Sheltered Workshops and AR Tech Help Disabled Individuals Excel in the Workforce
Being an AR sales engineer at OPS Solutions, I frequently travel to events and tradeshows to showcase Light Guide Systems’ practical augmented reality technology.
At one tradeshow in particular, the organizers let a group of special needs children explore the various booths on the floor. A number of kids stopped by our booth and took turns participating in our interactive demonstration, which challenged participants to build a ballpoint pen using guided augmented reality work instructions. I noticed that the kids paid more attention at the booth than anyone else at the show.
That day, I realized there was a real opportunity to help people with disabilities use augmented reality – and Light Guide Systems, in particular – to master any skill and reach their full potential in any career environment.
How Sheltered Workshops Benefit from Augmented Reality
According to the U.S. Social Security Administration, a sheltered workshop is a non-profit organization that provides employment opportunities for individuals who are developmentally, physically, or mentally impaired, to prepare them for gainful employment in the general economy.
In manufacturing-oriented sheltered workshops, proper training is a crucial area of focus, and one that leaders sometimes have trouble implementing due to the wide range of disabilities.
Practical augmented reality tools, like Light Guide Systems, help overcome that obstacle by projecting a digital operating “canvas” directly onto any work surface and providing both audio and visual guidance to ensure each step in an assembly sequence is completed correctly, every time. Such revolutionary advances in technology turn complex manufacturing process into intuitive instructions that operators of virtually all skill levels can easily implement.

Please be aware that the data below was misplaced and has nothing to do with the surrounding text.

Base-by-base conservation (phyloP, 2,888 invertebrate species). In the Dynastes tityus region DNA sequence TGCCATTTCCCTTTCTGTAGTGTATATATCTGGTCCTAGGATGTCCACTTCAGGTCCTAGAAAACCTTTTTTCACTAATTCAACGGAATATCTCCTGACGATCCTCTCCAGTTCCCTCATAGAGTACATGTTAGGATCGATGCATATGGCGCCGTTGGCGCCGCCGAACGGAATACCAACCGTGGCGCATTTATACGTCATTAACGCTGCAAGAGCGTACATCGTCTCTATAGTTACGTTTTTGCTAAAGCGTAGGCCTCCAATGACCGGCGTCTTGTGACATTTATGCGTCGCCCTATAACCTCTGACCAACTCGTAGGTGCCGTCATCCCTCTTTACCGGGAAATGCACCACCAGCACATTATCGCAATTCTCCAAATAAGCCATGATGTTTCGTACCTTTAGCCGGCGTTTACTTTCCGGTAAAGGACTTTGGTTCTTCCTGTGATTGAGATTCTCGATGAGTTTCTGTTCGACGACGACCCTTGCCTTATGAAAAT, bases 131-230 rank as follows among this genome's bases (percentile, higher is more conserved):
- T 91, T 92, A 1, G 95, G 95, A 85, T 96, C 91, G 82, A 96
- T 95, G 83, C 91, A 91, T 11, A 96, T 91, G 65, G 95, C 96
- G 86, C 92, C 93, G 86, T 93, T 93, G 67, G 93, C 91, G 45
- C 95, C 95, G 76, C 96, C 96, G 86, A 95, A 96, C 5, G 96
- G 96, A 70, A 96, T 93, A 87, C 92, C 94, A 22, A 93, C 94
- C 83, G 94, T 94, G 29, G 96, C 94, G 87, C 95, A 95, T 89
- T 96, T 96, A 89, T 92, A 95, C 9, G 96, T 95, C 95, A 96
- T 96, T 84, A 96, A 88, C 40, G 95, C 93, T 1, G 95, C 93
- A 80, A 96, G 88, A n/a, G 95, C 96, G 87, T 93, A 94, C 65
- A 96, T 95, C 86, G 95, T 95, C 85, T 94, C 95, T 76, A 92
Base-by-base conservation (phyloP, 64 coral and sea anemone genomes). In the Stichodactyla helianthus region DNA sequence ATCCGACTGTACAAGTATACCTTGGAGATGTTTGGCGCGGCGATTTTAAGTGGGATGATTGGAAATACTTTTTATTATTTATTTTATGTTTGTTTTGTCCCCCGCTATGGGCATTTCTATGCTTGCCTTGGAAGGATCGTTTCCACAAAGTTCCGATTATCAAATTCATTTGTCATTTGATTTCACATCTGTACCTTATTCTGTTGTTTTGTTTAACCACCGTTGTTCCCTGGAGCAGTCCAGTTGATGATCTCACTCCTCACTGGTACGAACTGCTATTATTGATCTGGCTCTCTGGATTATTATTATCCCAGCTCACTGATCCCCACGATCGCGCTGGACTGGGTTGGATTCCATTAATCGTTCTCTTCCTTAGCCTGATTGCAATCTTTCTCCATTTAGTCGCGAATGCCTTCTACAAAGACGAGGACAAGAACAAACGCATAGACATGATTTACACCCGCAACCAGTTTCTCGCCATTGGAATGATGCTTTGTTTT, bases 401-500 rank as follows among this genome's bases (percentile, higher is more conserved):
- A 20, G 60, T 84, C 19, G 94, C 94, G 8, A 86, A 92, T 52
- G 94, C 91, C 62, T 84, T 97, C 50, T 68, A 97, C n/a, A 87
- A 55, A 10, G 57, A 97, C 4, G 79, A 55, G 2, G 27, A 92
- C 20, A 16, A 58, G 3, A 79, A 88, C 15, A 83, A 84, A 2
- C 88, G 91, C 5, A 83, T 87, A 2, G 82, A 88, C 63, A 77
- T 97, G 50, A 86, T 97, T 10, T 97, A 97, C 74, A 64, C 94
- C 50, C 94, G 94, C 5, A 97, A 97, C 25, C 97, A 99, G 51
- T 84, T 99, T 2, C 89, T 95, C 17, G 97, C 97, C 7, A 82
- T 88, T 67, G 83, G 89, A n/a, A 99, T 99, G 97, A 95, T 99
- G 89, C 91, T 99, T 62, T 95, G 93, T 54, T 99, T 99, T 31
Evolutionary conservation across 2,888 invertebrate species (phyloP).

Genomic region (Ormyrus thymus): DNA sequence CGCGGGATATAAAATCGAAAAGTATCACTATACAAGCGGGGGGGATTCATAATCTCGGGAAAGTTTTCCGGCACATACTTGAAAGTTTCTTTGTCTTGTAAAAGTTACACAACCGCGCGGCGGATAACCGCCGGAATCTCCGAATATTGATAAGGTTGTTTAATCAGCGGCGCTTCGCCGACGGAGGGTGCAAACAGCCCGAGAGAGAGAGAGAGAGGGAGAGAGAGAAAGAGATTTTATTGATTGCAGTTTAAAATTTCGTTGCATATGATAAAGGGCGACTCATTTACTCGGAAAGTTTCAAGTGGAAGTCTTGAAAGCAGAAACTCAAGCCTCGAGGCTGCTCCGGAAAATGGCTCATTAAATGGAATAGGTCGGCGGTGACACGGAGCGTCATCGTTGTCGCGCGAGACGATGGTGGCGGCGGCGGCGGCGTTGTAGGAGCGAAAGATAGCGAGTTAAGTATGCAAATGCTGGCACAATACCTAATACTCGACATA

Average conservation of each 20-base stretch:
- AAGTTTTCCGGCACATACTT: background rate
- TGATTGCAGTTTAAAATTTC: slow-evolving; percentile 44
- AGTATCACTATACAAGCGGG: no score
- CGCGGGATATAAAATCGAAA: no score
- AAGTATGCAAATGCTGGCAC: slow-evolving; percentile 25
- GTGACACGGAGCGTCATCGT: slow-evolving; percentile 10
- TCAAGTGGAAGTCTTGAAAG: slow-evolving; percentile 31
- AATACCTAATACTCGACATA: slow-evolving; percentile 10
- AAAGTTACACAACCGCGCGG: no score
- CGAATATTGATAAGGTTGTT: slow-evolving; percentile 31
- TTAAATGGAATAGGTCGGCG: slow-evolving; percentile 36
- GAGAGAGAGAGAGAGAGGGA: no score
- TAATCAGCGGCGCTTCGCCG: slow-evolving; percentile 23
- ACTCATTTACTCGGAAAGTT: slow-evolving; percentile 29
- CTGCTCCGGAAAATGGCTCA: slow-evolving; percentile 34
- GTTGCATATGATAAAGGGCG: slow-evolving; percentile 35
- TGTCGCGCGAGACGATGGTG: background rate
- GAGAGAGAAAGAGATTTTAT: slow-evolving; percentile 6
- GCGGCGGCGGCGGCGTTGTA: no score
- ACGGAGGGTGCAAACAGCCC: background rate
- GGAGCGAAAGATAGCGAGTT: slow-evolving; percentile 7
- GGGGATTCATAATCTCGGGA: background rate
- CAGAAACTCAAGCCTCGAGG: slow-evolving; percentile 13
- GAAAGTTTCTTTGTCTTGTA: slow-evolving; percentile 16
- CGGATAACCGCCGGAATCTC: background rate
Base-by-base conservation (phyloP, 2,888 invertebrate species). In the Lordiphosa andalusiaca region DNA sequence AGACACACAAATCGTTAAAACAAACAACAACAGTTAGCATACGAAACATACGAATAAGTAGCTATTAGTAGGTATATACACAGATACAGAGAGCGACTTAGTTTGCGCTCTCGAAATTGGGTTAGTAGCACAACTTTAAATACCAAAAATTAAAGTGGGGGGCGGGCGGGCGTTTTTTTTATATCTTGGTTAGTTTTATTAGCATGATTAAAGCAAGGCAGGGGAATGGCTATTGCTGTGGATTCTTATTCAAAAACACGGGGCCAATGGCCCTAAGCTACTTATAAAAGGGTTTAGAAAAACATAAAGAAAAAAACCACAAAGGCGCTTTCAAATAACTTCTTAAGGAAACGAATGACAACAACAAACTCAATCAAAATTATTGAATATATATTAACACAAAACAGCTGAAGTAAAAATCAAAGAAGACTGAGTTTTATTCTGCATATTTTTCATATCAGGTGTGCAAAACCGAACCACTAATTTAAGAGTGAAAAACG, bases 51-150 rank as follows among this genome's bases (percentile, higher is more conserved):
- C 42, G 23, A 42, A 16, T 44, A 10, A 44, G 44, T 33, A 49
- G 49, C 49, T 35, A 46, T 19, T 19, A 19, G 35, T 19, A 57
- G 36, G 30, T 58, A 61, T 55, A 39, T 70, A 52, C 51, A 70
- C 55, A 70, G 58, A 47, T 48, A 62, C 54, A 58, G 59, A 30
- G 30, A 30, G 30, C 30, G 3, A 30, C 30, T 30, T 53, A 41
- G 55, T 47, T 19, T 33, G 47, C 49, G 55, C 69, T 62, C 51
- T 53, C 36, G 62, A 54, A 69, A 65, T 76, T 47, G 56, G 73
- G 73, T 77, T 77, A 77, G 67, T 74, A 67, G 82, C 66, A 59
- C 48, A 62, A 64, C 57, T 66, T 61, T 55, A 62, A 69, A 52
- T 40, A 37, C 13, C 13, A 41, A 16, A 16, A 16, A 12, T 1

By using these practical AR tools, sheltered workshop employees gain confidence in their abilities to complete any task they’re given and remain highly engaged and focused on the task at hand.
In the case of Light Guide Systems, the work instructions can be tailored to meet the needs of people with disabilities. Manufacturing managers can look at system data to find out which work instructions people are struggling with most, and adjust the way information and real-time feedback is provided to ensure higher understanding and replicable results.
Unique Opportunities for AR in Manufacturing
The beauty of using augmented reality in manufacturing is that it diminishes the learning curve significantly. While employees in sheltered workshops may perform simple and repetitive tasks, AR opens the door to more complex and varied tasks with detailed, visual and easy-to-understand work instructions that keep employees engaged throughout the process and focused on the task at hand.
Manufacturing organizations like the idea of training new hires with Light Guide Systems. Not only does it provide organizations with a consistent way of training employees, it also provides managers with better insight into how well their staff comprehends and interprets the provided work instructions. With a deeper understanding of the skill level of each individual, managers can clearly identify any common pinpoints and create obtainable goals for employees to hit.
For existing workers, managers can use Light Guide Systems to keep employees engaged in routine tasks, incorporate elements of gamification to increase performance and sharpen skill sets.
The applications of AR in manufacturing are extensive and I’ve seen the transformative power of this technology firsthand. Not only does AR create sustainable and rewarding employment opportunities for people with disabilities, it helps employees of all skill levels reach their full potential and fosters a greater sense of connection to the work being performed.
If you’re interested in learning more about the applications for AR in manufacturing, send us a message.